Rare gifts awarded by Saudi Arabia to former US President Donald Trump during his first official visit to the kingdom in 2017 are fakes according to an investigation into their origins and whereabouts by the State Department.
As many as 82 different items were gifted to Trump and his team during the two-day summit which sparked years of chaos and mayhem in the region including the decision by Riyadh along with the UAE, Bahrain and Egypt to impose a blockade on their neighbour Qatar.
The State Department recently disclosed a list of the gifts from the Saudis to Trump administration officials on the trip in response to a Freedom of Information Act. Details of the disclosure were reported in the New York Times. They include gifts that ranged from relatively low-cost sandals and scarves to expensive items like furs and daggers.
A White House lawyer had determined that possession of the furs and dagger most likely violated the Endangered Species Act, but apparently the Trump administration held onto them until the last full day of his term and failed to disclose them as gifts received from a foreign government.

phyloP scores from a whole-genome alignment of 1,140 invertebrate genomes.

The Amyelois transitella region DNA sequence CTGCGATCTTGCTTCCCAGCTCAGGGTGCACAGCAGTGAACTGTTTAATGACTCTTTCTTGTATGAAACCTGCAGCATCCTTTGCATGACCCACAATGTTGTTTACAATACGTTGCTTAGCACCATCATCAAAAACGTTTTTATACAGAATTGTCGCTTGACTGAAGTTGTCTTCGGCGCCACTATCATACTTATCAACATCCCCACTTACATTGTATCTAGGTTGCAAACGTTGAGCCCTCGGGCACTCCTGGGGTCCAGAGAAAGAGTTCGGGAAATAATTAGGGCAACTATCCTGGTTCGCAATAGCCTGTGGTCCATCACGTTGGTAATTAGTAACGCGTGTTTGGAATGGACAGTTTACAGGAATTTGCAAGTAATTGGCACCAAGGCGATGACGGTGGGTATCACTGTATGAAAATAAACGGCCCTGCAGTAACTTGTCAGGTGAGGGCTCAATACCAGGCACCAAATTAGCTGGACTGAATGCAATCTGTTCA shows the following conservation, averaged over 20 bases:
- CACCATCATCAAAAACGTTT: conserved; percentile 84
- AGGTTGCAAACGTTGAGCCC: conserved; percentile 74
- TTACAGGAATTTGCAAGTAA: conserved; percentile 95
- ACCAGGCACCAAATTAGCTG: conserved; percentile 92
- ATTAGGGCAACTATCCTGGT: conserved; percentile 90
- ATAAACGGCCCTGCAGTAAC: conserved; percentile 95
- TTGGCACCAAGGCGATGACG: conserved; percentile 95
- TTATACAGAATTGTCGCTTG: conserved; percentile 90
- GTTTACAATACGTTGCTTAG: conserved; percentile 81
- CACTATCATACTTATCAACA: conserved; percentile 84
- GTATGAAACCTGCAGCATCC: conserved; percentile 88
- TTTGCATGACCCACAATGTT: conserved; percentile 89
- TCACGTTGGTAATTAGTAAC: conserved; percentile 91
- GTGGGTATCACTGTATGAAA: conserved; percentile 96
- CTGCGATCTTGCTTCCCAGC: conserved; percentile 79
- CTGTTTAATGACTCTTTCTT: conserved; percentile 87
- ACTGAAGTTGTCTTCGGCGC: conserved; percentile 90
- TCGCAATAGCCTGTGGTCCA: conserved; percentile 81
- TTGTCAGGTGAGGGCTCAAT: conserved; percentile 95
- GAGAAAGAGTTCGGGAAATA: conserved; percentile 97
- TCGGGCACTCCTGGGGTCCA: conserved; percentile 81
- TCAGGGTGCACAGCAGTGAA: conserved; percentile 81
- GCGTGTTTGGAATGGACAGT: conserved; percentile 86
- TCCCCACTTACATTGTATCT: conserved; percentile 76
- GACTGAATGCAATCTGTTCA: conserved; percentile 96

When they were finally handed over, three robes made with white tiger and cheetah fur, and a dagger with a handle caught the eye of the investigating team. The furs, from an oil-rich family worth billions of dollars, it turns out, were fake.
"Wildlife inspectors and special agents determined the linings of the robes were dyed to mimic tiger and cheetah patterns and were not comprised of protected species," said Tyler Cherry, a spokesman for the Interior Department, which oversees the US Fish and Wildlife Service.
The probe by the State Department into Saudi gifts is part of a wider investigation into allegations that Trump's political appointees walked off with gift bags worth thousands of dollars, that were meant for foreign leaders at the Group of 7 summit planned for Camp David in 2020, which was cancelled because of the coronavirus pandemic.
Questions have also been raised over two swords and a dagger received by Trump's son-in-law Jared Kushner from the Saudis. Although he paid $47,920 for them along with three other gifts, they were never disclosed.
"Whether this was indifference, sloppiness or the Great Train Robbery, it shows such a cavalier attitude to the law and the regular process of government," said Stanley M Brand, a criminal defence lawyer, ethics expert and former top lawyer for the House of Representatives.